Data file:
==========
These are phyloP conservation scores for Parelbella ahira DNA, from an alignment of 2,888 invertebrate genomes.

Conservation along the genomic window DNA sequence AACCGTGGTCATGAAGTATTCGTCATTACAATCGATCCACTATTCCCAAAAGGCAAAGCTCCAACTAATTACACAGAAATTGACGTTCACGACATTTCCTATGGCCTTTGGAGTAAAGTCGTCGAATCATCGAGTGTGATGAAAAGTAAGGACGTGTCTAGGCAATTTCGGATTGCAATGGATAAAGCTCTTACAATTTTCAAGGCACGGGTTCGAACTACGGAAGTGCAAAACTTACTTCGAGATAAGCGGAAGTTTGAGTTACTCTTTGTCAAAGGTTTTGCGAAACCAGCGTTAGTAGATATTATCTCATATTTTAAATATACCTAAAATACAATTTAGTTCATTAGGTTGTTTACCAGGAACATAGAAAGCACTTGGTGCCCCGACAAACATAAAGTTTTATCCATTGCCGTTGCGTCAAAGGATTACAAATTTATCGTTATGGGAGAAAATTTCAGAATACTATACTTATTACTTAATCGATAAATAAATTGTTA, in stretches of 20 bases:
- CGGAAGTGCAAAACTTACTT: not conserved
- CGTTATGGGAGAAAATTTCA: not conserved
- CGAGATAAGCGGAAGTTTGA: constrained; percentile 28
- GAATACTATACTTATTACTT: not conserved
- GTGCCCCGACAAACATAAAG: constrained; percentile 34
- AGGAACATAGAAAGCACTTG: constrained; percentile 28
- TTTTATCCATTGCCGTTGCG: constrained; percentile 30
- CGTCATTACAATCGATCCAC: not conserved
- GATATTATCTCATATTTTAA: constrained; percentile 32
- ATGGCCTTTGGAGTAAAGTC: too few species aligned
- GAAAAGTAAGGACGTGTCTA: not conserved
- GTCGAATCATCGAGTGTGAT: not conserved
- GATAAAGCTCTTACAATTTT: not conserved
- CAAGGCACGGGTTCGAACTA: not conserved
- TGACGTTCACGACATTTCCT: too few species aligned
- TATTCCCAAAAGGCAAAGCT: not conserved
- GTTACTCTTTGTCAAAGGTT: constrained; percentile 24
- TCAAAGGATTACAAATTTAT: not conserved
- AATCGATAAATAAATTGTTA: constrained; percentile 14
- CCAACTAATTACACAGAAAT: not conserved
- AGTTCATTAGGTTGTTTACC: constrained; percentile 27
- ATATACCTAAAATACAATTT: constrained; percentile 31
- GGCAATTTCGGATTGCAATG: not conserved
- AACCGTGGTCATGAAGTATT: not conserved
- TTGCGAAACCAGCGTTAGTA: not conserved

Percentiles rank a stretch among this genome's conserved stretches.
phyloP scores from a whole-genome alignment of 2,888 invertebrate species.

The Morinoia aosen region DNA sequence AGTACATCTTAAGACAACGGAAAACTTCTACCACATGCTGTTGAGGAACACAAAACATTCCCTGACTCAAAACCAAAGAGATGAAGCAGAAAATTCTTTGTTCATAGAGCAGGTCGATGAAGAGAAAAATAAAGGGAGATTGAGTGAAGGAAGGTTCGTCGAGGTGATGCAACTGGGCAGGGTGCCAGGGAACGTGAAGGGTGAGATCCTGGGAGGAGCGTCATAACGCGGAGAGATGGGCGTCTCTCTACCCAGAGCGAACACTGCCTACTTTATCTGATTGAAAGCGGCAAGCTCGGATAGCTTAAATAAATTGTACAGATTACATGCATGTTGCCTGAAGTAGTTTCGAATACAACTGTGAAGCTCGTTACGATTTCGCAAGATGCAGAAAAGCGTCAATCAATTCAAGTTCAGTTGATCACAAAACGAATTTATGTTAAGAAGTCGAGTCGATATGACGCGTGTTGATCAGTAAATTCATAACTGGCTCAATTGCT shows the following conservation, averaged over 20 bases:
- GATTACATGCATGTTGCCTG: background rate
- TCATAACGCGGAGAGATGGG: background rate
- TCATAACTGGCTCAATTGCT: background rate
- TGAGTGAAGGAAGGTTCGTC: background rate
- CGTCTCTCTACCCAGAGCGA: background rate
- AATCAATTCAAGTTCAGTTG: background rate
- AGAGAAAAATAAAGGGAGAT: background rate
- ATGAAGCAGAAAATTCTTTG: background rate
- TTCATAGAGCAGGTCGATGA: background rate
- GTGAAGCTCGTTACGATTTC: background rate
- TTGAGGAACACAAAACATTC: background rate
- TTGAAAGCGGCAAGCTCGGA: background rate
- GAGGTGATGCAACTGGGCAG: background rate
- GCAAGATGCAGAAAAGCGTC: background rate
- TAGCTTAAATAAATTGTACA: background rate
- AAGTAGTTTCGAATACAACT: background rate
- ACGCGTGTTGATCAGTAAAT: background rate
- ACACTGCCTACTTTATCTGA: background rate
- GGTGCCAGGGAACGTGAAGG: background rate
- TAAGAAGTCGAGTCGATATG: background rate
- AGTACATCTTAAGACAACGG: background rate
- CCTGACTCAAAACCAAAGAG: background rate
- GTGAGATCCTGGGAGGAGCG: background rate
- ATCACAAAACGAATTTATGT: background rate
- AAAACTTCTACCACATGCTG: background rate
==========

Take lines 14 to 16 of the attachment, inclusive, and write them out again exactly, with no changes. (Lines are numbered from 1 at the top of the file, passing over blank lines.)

- GTCGAATCATCGAGTGTGAT: not conserved
- GATAAAGCTCTTACAATTTT: not conserved
- CAAGGCACGGGTTCGAACTA: not conserved